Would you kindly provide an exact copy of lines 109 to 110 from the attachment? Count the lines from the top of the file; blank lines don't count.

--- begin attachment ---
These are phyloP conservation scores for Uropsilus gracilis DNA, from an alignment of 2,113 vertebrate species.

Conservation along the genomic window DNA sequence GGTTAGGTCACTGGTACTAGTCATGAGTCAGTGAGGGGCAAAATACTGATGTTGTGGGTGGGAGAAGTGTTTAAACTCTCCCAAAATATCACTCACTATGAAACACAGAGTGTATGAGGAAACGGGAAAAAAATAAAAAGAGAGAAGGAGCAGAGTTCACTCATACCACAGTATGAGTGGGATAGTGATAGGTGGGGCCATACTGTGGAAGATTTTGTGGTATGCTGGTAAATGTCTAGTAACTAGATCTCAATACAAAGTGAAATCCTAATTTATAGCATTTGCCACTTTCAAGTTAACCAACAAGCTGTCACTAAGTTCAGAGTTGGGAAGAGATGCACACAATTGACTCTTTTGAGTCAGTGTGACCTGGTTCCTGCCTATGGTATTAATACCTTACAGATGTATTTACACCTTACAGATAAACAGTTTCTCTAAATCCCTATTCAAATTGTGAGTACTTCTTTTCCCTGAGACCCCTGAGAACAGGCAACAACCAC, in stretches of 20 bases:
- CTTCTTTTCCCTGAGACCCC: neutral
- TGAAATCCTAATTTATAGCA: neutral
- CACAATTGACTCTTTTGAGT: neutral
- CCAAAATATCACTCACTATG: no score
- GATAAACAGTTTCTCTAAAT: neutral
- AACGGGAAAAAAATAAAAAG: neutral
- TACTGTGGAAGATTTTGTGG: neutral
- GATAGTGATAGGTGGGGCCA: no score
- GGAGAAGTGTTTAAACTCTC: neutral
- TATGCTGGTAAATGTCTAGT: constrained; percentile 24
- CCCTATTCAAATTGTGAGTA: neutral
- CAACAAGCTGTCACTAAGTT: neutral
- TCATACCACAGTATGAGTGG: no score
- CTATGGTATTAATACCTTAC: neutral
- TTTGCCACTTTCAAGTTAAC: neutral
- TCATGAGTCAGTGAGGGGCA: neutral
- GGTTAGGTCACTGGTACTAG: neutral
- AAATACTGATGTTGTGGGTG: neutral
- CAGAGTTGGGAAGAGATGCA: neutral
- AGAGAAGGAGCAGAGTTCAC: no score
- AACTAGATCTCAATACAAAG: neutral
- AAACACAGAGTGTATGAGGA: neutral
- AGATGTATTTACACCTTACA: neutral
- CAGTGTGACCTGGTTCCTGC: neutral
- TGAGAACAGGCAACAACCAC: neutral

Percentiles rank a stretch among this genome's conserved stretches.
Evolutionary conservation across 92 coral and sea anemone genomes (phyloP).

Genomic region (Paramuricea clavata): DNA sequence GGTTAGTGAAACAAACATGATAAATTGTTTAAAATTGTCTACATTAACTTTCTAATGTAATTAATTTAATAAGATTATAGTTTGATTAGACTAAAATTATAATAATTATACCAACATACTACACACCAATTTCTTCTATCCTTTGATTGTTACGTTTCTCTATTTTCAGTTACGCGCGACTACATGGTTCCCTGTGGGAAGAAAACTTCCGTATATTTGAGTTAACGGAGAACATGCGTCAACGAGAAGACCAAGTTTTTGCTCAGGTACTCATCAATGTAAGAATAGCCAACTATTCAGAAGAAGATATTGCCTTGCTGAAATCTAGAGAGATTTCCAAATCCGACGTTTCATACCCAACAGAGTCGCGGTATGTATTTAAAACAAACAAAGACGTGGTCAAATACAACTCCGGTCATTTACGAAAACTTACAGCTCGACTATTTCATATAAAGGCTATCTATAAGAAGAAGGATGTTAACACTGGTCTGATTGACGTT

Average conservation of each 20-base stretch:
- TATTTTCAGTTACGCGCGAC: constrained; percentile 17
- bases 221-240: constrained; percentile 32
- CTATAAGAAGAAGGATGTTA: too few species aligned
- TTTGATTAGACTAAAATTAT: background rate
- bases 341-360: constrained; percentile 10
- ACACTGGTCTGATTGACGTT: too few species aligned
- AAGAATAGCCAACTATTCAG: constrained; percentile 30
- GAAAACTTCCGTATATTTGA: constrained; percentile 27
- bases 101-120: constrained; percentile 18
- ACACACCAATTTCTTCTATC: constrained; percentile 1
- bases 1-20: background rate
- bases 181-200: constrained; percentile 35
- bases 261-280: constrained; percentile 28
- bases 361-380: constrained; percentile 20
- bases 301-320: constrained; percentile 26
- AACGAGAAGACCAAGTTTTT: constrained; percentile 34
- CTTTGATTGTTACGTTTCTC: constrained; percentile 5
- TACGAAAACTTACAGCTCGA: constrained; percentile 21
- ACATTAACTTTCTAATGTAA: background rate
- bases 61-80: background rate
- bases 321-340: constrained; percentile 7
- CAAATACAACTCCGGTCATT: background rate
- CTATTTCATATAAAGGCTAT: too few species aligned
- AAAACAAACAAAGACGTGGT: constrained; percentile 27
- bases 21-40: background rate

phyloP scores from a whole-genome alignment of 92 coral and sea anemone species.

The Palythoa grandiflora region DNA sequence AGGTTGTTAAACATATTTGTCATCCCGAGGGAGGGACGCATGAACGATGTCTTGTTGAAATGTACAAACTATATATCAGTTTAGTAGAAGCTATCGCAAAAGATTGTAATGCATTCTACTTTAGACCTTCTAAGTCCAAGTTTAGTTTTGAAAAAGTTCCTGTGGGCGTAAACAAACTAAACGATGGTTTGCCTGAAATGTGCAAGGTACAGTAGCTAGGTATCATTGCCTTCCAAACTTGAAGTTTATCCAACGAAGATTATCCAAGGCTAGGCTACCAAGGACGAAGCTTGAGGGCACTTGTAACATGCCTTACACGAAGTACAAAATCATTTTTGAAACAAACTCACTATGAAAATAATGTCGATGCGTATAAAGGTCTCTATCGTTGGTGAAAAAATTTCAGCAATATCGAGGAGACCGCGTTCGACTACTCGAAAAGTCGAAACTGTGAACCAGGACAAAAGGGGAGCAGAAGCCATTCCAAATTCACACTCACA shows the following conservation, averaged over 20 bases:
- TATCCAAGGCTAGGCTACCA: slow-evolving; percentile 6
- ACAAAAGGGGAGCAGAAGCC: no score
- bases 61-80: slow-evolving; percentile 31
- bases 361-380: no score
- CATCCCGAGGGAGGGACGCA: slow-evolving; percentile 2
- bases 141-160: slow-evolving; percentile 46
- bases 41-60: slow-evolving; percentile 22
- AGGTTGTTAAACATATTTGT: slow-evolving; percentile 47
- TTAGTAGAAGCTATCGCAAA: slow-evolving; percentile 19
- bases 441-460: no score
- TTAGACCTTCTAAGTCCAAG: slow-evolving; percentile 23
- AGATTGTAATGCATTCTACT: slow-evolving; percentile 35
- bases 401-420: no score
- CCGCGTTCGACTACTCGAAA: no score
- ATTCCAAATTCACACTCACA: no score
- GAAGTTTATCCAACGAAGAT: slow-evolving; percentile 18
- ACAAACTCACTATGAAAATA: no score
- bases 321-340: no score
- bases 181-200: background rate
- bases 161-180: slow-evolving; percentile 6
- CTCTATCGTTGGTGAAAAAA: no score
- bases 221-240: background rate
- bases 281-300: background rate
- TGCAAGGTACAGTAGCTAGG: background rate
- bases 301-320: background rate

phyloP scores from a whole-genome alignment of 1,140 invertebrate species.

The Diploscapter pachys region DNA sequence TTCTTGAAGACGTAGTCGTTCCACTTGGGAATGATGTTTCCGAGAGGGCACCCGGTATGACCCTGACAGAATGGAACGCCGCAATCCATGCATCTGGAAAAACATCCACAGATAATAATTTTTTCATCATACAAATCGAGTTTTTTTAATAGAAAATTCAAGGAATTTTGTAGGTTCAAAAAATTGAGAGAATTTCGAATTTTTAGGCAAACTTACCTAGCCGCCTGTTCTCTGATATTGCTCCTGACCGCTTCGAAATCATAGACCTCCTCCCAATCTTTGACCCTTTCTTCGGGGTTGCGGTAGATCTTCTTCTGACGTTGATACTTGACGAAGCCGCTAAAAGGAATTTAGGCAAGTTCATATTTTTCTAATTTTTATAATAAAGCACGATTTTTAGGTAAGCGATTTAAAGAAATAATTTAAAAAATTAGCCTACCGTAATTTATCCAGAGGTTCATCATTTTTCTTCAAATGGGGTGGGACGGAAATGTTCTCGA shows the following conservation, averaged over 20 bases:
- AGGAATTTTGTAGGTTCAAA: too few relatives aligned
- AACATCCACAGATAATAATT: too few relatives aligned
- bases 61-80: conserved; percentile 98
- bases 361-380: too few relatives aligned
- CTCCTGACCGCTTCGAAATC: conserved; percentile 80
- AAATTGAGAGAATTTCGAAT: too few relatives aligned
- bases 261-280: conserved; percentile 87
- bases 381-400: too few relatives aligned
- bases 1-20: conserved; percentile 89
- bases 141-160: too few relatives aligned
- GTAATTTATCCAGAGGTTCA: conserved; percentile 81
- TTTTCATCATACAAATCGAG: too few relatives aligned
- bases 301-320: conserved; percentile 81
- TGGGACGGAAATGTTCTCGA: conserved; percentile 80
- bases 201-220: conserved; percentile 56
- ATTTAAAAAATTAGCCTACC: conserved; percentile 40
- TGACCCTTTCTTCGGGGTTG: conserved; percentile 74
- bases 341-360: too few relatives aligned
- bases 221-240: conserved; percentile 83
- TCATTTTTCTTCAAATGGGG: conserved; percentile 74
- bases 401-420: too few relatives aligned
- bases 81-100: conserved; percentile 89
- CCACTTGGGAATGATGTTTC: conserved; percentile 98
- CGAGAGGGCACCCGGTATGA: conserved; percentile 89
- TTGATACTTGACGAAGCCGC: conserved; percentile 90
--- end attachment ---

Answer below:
- CGAGAGGGCACCCGGTATGA: conserved; percentile 89
- TTGATACTTGACGAAGCCGC: conserved; percentile 90